Thomas Murphy - Pine Shores Real Estate



Posted by Thomas Murphy on 10/2/2016

While your home is a sanctuary, thereís plenty of ways that being inside of your own home can be stressful. In this article, weíll break down all of the ways that you can assess your home and make it a place of solace, not stress. Take A Step Back See what you love and what you hate in your home. If you take a step back to see what you need and what may be simply clutter, youíll be able to make your home simpler and happier. Make a list of what gives you the strongest impression in each room and work from there. Let Go If something is simply a dust collector, it may be time to let go of it. Items that no longer work properly are also candidates to head out the door. Also, consider ditching items in your home that cause unpleasant emotions to bubble up. You donít need that in your life! While sometimes itís hard to let go of certain objects, when you look at them from an outsiderís perspective, you may realize that you have been hanging on to too much for too long. Hang On Thereís certain items that you should definitely keep around your home. These include the things you love. If something brings you joy, you should absolutely hang on to it! These objects that you choose to keep donít have to be extravagant, they can be simple objects. If you love your wooden spoon and itís in useful condition, you should definitely keep it! Art and certain precious mementos are what we often think of when we bring to mind things that we love, but anything that reminds us of positive emotions can be a keepsake. Obviously, beat up, useless objects shouldnít be considered. That would defeat the purpose of this exercise! Deep Clean Giving your home a deep clean after the purging process is the next logical step. You may even consider hiring professionals for this step. Get out your vacuum, dusters and polish and get to it! Cleaning has a way of making things feel new again. This helps reduce clutter and in turn, reduces stress. Try New Things The next step is to try some new things in your home. Donít be afraid to step out of your comfort zone. Maybe youíve been thinking of painting a room a color thatís a bit outside of the box. Maybe youíve been eager to cook a complicated dish in your kitchen. Everything new that you try will help you to change the way you identify with your home. Creating a relaxing space isnít a process that will happen overnight. With the right steps snd the right approach you can create your space to be something that you absolutely cherish over time. The material things of your life and your emotional well-being really do have a connection. Clearing the clutter around you can be a very effective way of reducing the stress in your life.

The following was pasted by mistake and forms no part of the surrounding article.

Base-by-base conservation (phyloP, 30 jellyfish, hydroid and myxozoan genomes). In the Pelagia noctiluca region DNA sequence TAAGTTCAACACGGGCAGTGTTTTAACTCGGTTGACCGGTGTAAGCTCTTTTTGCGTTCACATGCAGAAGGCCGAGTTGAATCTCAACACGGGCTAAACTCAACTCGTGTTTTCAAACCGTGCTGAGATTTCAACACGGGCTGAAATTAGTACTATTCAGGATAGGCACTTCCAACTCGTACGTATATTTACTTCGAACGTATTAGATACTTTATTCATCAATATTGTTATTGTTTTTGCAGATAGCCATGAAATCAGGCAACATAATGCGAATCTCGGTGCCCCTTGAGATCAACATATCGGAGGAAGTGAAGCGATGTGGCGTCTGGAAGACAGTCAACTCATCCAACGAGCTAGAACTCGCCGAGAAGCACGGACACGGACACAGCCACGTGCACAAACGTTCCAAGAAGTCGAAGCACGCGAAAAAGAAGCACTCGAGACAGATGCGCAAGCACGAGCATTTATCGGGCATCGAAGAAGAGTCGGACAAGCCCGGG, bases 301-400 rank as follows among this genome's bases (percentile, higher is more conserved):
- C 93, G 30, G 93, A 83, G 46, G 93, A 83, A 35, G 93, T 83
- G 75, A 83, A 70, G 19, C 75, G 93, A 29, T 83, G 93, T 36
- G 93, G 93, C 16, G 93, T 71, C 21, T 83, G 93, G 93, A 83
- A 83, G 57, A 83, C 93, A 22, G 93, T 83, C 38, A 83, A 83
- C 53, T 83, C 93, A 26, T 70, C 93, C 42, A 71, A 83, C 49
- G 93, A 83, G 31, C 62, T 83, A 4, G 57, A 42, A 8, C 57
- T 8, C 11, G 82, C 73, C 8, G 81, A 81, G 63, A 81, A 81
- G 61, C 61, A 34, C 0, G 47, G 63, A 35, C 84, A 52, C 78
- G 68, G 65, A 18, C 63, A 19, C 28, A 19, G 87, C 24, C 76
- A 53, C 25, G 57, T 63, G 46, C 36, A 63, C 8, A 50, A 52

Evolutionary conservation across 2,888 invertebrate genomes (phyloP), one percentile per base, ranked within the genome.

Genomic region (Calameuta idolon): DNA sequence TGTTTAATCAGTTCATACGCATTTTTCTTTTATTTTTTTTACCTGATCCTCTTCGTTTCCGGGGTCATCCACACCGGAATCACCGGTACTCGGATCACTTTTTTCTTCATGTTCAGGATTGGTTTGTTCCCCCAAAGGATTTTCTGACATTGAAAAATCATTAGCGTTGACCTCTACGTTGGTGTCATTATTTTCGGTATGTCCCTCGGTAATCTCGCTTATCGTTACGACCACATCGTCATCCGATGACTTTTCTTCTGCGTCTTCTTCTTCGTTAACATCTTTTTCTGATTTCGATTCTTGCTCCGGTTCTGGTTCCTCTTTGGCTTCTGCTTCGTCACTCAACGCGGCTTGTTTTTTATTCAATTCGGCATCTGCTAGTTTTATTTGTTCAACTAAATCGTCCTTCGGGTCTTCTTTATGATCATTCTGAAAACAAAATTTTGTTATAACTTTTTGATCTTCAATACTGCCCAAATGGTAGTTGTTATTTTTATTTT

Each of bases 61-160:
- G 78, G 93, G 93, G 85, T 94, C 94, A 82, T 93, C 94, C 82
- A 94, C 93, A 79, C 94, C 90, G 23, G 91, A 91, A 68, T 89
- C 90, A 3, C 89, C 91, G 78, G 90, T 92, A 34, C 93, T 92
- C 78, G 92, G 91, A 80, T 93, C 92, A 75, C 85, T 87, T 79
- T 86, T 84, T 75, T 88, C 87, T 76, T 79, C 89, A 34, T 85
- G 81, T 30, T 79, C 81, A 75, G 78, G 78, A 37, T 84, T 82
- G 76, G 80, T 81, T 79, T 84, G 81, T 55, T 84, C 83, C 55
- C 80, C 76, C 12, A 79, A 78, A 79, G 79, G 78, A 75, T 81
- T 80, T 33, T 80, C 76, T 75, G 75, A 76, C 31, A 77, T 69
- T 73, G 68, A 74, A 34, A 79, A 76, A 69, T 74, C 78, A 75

Categories: Uncategorized  


Posted by Thomas Murphy on 11/29/2015